Friday 31 January 2014

Lay vs. Lie

To lay or lie--most often a meddlesome question.

One of the most confusing verbs in the English language. If you look up "lay/lie" on the internet, you can find pages of discussions on the topic. 
What's with this three-letter word that has so many people scratching their heads? I think there are two reasons:                                                                                                                                      

          1. The word lay has two completely different meanings.         
          2. We use these verbs incorrectly in speech.
To get these verbs to work properly, there are only six words you need to remember, and if you remember them in order it will all be much clearer.
         - Lie, lay, lain                                                                                 

        - Lay, laid, laid
When you are not sure of when to use lie, think of your bed. Lie is something you do to yourself (well unless you are not telling the truth to someone else, but in this case we're talking about the verb lie as in reclining). I lie down, beside the dragon, today. I lay down, beside the dragon, yesterday. I had lain down, beside the dragon, every day this month.
Lay is something someone does to something else (this verb takes a direct object. Lie never does). Think of lay and think of a place.  The dragon lay the book on the bookshelf. The witch laid the book on the book shelf yesterday.  The magician had laid the book on the bookshelf every day this month.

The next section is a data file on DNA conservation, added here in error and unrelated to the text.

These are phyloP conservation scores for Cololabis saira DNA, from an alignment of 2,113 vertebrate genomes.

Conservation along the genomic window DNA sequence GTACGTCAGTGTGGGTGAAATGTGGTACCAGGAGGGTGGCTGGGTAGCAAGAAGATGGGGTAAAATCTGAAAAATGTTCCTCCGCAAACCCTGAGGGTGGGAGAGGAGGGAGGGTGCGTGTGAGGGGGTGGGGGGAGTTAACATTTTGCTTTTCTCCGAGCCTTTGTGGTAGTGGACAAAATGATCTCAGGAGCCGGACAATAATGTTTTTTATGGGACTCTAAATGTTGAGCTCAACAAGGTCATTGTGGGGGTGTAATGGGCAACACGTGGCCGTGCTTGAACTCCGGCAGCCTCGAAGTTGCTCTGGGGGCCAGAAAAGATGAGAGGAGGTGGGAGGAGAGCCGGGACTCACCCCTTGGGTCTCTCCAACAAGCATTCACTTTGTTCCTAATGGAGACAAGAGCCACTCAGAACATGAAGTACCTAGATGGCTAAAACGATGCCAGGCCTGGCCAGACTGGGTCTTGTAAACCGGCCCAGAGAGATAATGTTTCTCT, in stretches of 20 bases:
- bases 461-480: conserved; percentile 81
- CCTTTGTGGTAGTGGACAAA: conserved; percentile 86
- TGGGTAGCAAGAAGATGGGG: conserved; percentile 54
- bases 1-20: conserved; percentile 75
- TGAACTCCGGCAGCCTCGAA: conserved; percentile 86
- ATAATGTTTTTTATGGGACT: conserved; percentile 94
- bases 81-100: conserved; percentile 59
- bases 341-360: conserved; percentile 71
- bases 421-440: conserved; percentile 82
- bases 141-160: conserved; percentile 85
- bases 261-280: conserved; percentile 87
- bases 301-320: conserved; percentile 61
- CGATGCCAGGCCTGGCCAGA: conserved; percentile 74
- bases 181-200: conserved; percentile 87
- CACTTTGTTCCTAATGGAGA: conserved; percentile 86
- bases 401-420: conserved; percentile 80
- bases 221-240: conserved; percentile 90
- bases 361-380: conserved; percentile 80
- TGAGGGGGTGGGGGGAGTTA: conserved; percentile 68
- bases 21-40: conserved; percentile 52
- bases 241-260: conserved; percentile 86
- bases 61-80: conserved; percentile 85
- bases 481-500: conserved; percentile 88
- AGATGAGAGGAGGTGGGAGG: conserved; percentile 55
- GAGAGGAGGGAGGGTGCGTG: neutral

Easy right? Just remember: "Lie, lay, lain." "Lay, laid, laid."
Illustrations by Samantha Kickingbird

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copyright, Diane Mae Robinson, 2014


  1. I'd be careful when you lie next to a dragon, whether you lay or lain, or simply lie, chances are if you lay next to a dragon it will make toast of you before you could say you had laid next to a dragon. Why is laid twice? Must you repeat yourself? Just lay and then say you laid. No need to tell me again.

    Nice post. Really it is. I tend to lie a lot because I am off balance feet wise. So I have laid down by accident more than I care to admit. Now I know if I am lying, laying, lain-ing, or laid-ing. Now if you could tell me how to stand or if I stood, cause I may be thinking or having a thought, though a thought is often throughout. I think.

    You really do explain this stuff well. Do you use any particular reference?

  2. The only dragon I know well enough to lie next to is Snarls, and Snarls lies down nicely and doesn't toast me. He is a very good dragon.

    I don't use any particular references for my grammar posts. I read many posts and/or books and try to break all the jibberish blah blah down into something simpler. That way, it makes more sense to me.